Both the x360 and the Yoga 2 use one of Intel's current-gen Pentium CPUs. If you expect mainstream laptop performance, on par with a Core i5 or even i3 machine, you're not going to get that, but then again, you won't find those Core i-series CPUs, outside of an occasional holiday promo, for under $450.
You're most likely to notice when navigating in the traditional Windows desktop view and menus. To Microsoft's credit, the tile-based Windows 8 interface is fast and responsive with pretty much any processor, and native Windows 8 apps work great. Lenovo also has a small popup that recommends specific apps based on which angle the hinge is folded into, but there are no great surprises there.
Comparing the Yoga 2 and the x360, the HP hybrid ran some of our benchmark tests faster, but the difference wasn't big enough that you're likely to notice in real-world use. The HP's extra RAM, 8GB versus 4GB, gets the credit here, but spending more on a Core i3 or i5 Yoga 2 11 would yield results on par with mainstream laptops.
A Core i-series CPU version might run longer, too, thanks to Intel's big gains in battery life over the past couple of years. The Yoga 2 11 ran for 5:35 in in our video playback battery drain test, while the HP x360 ran for 4:47 on the same test. An 11-inch MacBook Air, at twice the price, would easily more than double that time.
By making this the least-expensive Yoga to date (not counting the best-forgotten Windows RT version), Lenovo makes a strong case that laptop and hybrid shoppers should expect more from budget PCs. At the very least, a solid build with an IPS display, decent keyboard, and a touch screen. If you think of this as simply a decent budget touchscreen laptop and take its transformative hybrid properties as a bonus, it feels like an even better deal.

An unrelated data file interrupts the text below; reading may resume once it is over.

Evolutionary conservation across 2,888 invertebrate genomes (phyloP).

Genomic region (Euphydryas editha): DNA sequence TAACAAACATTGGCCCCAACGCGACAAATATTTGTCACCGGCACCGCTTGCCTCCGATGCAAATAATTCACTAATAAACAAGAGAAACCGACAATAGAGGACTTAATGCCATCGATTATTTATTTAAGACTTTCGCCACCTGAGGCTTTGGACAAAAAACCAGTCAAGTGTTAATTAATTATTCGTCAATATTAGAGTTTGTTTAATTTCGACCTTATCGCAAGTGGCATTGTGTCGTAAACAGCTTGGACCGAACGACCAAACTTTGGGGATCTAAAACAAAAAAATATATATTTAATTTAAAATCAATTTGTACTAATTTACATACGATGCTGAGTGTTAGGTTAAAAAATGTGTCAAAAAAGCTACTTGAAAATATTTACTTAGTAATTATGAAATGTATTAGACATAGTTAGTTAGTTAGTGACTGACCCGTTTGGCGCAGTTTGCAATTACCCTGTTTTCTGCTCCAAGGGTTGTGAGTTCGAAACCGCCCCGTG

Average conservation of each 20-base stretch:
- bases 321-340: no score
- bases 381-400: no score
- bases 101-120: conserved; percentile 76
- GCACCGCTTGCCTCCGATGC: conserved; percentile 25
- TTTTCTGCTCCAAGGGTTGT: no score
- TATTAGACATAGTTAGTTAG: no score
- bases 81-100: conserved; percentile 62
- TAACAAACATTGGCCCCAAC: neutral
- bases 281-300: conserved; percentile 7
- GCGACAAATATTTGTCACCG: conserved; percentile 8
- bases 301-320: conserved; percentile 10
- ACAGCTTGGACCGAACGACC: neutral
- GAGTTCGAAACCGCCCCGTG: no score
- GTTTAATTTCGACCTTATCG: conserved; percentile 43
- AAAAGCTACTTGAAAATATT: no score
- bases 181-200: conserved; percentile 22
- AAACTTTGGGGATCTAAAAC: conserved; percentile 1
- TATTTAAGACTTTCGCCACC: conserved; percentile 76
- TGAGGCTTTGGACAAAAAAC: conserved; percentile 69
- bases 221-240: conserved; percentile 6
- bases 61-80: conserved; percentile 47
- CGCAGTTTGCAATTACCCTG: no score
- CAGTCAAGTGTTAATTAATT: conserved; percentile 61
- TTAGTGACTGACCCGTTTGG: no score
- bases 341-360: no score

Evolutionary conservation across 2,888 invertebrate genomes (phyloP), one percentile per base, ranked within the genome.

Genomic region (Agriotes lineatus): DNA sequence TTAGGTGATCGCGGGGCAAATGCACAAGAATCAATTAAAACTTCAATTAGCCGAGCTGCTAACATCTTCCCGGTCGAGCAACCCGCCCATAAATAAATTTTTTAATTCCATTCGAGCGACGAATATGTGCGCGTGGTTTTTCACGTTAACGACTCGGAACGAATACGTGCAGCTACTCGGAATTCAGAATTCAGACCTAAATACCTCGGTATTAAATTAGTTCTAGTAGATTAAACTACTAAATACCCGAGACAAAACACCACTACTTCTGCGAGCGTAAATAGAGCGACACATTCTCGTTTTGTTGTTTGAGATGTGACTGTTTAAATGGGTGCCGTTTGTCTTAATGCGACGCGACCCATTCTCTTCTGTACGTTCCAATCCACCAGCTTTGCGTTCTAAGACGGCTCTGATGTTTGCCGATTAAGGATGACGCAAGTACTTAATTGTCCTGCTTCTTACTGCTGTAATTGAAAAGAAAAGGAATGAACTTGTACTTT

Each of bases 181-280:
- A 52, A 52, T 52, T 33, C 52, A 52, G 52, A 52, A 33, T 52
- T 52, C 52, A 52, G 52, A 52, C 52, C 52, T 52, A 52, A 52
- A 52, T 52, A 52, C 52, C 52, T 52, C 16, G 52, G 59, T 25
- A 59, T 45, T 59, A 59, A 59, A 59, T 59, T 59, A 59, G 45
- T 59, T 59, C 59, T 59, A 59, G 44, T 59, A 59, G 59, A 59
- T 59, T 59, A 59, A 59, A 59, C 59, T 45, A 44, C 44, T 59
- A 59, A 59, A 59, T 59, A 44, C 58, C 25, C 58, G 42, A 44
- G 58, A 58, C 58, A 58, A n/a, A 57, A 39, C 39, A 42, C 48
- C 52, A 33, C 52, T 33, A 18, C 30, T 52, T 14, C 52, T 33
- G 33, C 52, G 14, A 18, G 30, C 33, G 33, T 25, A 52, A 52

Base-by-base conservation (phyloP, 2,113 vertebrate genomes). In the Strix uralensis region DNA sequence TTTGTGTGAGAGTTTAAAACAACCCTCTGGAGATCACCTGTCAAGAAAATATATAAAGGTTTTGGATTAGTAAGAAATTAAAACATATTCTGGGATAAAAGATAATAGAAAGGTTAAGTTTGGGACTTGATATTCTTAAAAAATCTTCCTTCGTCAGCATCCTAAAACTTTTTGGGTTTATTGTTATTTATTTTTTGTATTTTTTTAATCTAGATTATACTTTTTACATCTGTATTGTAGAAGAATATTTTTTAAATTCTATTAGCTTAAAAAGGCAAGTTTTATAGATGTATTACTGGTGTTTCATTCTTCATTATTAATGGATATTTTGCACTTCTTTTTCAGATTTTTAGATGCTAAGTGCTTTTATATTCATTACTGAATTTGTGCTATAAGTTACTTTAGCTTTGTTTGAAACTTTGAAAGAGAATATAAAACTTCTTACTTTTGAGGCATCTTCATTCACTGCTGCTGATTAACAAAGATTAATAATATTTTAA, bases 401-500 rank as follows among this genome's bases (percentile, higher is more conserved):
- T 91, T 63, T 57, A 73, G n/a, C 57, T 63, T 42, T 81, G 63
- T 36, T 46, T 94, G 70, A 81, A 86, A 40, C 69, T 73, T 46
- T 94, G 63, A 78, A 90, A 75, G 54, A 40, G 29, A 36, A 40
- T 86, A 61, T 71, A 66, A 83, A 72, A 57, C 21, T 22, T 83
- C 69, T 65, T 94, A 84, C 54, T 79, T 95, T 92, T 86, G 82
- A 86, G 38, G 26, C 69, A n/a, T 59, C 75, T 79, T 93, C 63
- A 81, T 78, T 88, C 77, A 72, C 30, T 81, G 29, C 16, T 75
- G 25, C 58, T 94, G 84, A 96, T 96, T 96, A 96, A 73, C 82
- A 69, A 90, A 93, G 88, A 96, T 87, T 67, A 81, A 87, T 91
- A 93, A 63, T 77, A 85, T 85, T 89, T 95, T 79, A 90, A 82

If the keyboard were a little less flexible/clacky, and if it had a few more ports, I'd strongly suggest investing a few hundred more in the Core i3/i5 versions for a nice ultraportable workhorse.
Comparing this system with the Yoga 2, the x360 ran some of our benchmark tests faster, but not by a large margin. The extra RAM, 8GB versus 4GB, likely gets the credit here. Trading up to a Core i-series processor would yield a big boost in application performance but would also cost much more.
Battery life is always a strong selling point for both ultraportable laptops and tablets, so you'd think HP would make this a major feature of the x360 hybrid. Unfortunately, despite the low-power CPU, battery life here was merely average, running for 4 hours 47 minutes in our video-playback battery-drain test. The Yoga 2, with the same CPU, ran a bit longer at 5 hours 35 minutes. Ironically, you really have to trade up to a more powerful Core i-series system to get the full benefit of Intel's recent battery-life gains.
HP Pavilion 11 x360
Windows 8.1 (64.bit); 2.16GHZ Intel Pentium N3520 8GB DDR3 SDRAM 1333MHz;32MB (dedicated) Intel HD Graphics; 500GB HDD
Lenovo Yoga 2 (11-inch)
Windows 8.1 (64.bit); 2.16GHZ Intel Pentium N3520 4GB DDR3 SDRAM 1333MHz;32MB (dedicated) Intel HD Graphics; 500GB HDD
Lenovo Yoga 2 (13-inch)
Windows 8.1 (64-bit); 1.6GHz; Intel Core i5-4200; 4GB DDR3 SDRAM 1600MHz, 1792MB (shared) Intel HD Graphics 4400; 500GB SSHD
Dell XPS 11
Windows 8.1 (64-bit); 1.5GHz Intel Core i5-4210Y; 4GB DDR3 SDRAM 1600MHz; 1792MB (shared) Intel HD Graphics 4200; 128GB SSD
Lenovo Ideatab Miix 2
Windows 8.1 (32-bit); 1.33GHz Intel Atom Z3740; 2GB DDR3 SDRAM 1066MHz; 32MB (dedicated) Intel HD Graphics; 128GB SSD
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